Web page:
Having equity in your house won't prevent you from filing bankruptcy, but you could be in danger of losing the house if you can't protect or "exempt" it. What will happen to your equity will depend on:
The exemption system you're entitled to use will also come into play. Read on to learn more about protecting the equity in your house when filing for bankruptcy.
The two bankruptcy chapters, Chapters 7 and 13, offer different benefits, but both allow you to "exempt" or protect the same amount of equity in your home. What happens to any nonexempt equity, or the amount you can't protect, will depend on the chapter you file.
In Chapter 7 bankruptcy, the trustee assigned to your case will review your paperwork to determine if you have any nonexempt property. If so, you'll be required to turn it over so it can be sold to pay off some of your debt. Here's how it works:
If you'd like to keep a homestead with nonexempt equity, you'll probably be better off pursuing a Chapter 13 bankruptcy.
Instead of handing over your house or other nonexempt property to a Chapter 7 trustee, you can keep the property in this chapter. It's not free, however. You'll pay your creditors the nonexempt amount as part of your three- to five-year monthly payment.
This system works well for everyone involved. Creditors will receive as much as they would have in a Chapter 7 case, and you'll preserve the equity in the house.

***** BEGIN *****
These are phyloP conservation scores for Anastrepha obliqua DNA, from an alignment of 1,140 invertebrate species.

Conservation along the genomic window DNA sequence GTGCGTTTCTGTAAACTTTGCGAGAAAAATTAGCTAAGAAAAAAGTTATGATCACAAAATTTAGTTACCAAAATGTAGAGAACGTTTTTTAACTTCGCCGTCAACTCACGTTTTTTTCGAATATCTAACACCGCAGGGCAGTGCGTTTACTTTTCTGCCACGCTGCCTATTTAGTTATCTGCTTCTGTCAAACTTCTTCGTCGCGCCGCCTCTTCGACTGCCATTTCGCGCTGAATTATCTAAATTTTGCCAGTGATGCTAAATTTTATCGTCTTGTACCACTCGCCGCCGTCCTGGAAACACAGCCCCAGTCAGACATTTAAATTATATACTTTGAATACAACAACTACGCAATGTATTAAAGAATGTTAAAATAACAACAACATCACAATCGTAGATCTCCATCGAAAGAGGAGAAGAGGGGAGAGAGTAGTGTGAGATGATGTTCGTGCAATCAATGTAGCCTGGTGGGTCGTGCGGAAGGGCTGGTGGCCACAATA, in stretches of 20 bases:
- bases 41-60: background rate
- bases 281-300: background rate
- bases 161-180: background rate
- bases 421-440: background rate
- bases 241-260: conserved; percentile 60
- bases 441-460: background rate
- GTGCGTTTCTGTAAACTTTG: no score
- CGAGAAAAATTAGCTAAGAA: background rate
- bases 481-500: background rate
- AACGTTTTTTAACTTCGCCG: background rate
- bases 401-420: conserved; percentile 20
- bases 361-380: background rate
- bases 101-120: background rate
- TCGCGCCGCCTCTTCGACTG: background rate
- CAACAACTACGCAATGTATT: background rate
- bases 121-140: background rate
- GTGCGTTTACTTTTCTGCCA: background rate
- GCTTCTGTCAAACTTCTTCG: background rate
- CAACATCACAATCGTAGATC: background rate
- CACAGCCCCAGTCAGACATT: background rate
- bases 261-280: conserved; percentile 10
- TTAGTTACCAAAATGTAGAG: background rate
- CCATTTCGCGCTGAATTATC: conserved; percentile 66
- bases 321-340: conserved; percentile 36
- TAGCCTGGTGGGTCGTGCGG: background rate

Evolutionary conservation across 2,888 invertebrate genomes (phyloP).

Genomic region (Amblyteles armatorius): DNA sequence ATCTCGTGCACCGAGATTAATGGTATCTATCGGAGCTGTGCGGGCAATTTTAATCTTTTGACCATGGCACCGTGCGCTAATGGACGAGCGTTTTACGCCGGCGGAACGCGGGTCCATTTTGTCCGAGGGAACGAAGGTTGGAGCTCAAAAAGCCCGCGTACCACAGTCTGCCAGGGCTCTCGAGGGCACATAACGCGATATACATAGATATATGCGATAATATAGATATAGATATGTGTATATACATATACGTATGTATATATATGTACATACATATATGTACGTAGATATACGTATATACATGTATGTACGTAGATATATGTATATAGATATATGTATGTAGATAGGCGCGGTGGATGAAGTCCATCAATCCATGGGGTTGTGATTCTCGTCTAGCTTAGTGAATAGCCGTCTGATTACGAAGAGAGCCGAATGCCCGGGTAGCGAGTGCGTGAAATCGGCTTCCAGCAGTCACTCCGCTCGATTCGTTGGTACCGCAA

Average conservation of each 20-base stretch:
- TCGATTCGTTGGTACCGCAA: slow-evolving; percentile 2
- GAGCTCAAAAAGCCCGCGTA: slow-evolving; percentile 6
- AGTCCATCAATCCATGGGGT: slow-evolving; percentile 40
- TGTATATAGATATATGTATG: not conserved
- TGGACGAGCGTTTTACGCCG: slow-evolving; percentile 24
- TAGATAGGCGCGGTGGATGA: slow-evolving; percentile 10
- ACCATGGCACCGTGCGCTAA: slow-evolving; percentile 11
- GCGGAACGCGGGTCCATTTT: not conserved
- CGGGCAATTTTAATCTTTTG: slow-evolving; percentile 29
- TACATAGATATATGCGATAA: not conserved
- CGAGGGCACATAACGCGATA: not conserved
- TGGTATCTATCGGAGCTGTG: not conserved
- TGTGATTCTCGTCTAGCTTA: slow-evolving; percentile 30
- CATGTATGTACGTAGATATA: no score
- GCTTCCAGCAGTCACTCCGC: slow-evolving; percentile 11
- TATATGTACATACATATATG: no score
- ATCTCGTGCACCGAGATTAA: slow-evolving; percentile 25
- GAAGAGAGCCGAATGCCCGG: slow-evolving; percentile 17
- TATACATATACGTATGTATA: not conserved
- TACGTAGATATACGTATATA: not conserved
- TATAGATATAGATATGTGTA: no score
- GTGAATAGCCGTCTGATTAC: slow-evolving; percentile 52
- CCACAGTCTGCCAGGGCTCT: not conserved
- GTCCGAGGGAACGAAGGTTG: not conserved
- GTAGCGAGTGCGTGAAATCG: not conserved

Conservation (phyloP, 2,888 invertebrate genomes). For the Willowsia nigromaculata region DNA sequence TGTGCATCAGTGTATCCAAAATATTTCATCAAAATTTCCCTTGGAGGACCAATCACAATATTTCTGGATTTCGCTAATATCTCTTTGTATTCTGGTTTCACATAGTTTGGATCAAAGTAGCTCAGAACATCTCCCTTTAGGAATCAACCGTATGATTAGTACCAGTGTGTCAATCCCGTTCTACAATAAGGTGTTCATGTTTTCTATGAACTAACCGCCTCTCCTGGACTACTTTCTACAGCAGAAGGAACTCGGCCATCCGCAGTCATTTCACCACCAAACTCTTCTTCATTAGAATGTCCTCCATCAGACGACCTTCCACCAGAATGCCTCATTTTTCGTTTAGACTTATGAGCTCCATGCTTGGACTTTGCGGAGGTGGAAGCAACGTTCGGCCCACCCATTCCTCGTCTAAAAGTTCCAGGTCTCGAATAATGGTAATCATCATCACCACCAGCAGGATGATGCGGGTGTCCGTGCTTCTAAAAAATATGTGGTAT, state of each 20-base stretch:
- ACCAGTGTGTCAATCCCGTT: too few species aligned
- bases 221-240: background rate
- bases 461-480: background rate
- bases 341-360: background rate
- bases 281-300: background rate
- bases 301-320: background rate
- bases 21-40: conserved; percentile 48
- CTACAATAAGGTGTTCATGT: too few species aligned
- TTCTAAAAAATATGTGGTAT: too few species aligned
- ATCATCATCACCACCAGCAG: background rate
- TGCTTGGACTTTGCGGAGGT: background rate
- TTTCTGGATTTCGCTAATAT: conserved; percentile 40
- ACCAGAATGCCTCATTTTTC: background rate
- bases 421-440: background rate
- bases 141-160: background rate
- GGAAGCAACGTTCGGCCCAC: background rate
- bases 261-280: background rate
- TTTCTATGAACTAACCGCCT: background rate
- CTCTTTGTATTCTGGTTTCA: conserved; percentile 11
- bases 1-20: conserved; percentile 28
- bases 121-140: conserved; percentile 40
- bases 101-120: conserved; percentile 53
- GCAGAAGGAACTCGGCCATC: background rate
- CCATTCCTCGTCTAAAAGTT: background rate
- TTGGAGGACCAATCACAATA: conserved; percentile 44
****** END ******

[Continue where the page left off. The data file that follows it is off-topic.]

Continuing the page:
In every bankruptcy case, you can claim some property as exempt. You won't have to give it up to a bankruptcy trustee who will use it to pay your creditors' claims. State law defines the types and value of the property you can exempt.
Most states allow an exemption for equity in your "homestead" or primary residence. If you own other real property, you'll only be able to exempt the equity in the other properties if there is a specific exemption under state or federal law that would cover it (and there usually isn't).
To determine which scheme you're entitled to use and whether you're subject to an equity cap, you'll want to ask yourself a few questions.
If you've moved to a new state within the last two years, you won't be able to apply for the new state's exemptions. Instead, you'll have to use the homestead exemption allowed by the state where you lived for the 180 day period that preceded that two years (called the 730-day rule).
Example. Suppose that you lived in Tennessee from February 1, 2013, to August 15, 2018, and, on August 16, 2018, you moved to Alabama. If you filed a bankruptcy case on April 23, 2019, you'd be limited to the Tennessee scheme because after going back 730 days before the move, you were living in Tennessee during the 180 days immediately before.
Someone who owns a homestead for less than 40 months before filing for bankruptcy will be subject to a $189,050 exemption cap (this amount is current for cases filed between April 1, 2022, and March 31, 2025) regardless of the exemption scheme. This limitation was designed to discourage people from moving to take advantage of generous homestead exemptions offered by a handful of states.
Did you know Nolo has been making the law easy for over fifty years? It's true—and we want to make sure you find what you need. Below you'll find more articles explaining how bankruptcy works. And don't forget that our bankruptcy homepage is the best place to start if you have other questions!
Our Editor's Picks for You
More Like This
What to Consider Before Filing Bankruptcy
Helpful Bankruptcy Sites
We wholeheartedly encourage research and learning, but online articles can't address all bankruptcy issues or the facts of your case. The best way to protect your assets in bankruptcy is by hiring a local bankruptcy lawyer.
Updated April 7, 2022